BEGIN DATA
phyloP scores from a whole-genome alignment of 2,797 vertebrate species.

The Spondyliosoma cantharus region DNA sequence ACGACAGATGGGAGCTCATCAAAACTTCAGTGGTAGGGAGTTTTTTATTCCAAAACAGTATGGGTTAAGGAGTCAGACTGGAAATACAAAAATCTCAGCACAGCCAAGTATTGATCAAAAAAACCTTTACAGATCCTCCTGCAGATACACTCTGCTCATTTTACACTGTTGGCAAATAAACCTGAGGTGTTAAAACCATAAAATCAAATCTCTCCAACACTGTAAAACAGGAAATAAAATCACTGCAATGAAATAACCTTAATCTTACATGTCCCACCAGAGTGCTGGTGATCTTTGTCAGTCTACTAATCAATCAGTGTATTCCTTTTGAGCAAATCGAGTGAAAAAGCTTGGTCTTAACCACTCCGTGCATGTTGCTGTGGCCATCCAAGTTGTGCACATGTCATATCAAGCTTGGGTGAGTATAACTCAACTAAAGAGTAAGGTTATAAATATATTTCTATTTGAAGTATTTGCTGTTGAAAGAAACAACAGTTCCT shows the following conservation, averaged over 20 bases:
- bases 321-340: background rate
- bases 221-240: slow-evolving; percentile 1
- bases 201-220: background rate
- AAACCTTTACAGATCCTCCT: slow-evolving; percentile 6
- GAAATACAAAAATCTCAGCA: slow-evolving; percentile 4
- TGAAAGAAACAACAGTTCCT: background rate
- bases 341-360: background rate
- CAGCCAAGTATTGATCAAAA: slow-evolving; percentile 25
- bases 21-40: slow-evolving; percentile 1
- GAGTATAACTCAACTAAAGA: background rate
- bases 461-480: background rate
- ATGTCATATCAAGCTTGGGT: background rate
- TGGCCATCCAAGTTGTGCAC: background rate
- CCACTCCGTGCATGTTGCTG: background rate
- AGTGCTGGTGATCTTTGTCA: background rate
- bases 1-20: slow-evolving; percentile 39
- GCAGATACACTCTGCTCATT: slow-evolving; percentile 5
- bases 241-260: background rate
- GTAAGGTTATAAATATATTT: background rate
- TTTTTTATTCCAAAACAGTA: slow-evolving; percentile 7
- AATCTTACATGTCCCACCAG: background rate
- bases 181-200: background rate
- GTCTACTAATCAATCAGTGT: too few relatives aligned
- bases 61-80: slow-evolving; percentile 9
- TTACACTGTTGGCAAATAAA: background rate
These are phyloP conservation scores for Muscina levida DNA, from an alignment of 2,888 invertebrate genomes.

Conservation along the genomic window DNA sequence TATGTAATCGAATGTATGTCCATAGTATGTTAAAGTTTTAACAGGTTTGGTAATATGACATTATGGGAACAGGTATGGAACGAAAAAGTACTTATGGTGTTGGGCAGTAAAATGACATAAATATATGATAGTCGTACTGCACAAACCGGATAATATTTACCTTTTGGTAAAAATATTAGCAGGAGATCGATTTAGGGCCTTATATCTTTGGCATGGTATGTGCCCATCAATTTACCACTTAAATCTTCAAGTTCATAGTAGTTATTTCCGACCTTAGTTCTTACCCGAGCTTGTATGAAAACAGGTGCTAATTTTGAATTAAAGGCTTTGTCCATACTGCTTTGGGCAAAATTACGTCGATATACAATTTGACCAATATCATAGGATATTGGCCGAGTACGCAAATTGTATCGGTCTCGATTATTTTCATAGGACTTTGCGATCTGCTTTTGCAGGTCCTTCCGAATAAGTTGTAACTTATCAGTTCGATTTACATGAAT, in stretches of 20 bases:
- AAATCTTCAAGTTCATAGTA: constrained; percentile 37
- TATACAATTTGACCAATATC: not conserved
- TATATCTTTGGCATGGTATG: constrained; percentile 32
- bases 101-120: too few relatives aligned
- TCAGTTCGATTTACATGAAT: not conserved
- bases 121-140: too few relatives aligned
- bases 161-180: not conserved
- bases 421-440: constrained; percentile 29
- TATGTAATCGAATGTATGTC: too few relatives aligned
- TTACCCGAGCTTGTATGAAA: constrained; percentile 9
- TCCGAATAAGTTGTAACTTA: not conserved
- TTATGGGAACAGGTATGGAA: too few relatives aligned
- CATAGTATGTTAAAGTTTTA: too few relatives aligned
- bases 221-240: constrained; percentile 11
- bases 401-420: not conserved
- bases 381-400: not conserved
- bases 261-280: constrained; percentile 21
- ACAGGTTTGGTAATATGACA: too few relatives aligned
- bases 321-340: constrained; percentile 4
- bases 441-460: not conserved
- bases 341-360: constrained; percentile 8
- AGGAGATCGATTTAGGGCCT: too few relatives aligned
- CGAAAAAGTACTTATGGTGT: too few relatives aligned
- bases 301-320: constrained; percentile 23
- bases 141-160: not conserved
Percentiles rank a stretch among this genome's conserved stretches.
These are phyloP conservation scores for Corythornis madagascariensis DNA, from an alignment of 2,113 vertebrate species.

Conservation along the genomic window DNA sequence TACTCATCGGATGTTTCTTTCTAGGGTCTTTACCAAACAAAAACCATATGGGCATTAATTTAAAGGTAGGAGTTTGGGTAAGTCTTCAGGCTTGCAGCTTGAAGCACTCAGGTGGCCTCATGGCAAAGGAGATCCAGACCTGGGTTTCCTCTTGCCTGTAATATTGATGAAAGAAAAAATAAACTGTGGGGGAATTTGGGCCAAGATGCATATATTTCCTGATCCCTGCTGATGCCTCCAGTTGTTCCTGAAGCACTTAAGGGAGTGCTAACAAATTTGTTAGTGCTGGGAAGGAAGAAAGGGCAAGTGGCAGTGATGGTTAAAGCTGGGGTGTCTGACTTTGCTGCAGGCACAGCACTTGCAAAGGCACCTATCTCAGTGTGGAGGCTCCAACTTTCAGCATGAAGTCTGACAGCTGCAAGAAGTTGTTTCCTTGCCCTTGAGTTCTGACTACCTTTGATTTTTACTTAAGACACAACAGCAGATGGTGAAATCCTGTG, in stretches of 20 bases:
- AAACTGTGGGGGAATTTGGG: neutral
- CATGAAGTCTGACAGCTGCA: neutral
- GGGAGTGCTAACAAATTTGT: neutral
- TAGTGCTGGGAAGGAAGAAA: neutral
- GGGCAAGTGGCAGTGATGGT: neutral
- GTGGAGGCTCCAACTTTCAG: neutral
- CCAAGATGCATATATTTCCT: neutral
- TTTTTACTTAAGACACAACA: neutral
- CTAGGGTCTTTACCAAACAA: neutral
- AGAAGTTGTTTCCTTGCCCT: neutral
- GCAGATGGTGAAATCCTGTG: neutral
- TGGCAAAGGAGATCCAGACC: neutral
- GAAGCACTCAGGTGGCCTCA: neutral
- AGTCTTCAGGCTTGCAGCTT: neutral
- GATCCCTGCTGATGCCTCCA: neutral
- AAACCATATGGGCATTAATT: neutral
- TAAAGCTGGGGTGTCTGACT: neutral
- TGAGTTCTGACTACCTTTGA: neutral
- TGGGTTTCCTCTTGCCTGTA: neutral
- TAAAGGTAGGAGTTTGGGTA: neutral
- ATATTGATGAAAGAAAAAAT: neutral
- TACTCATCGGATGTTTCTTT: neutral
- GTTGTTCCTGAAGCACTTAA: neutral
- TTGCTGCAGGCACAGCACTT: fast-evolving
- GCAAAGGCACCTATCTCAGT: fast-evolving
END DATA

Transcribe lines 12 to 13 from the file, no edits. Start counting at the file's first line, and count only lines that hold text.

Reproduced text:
- GAGTATAACTCAACTAAAGA: background rate
- bases 461-480: background rate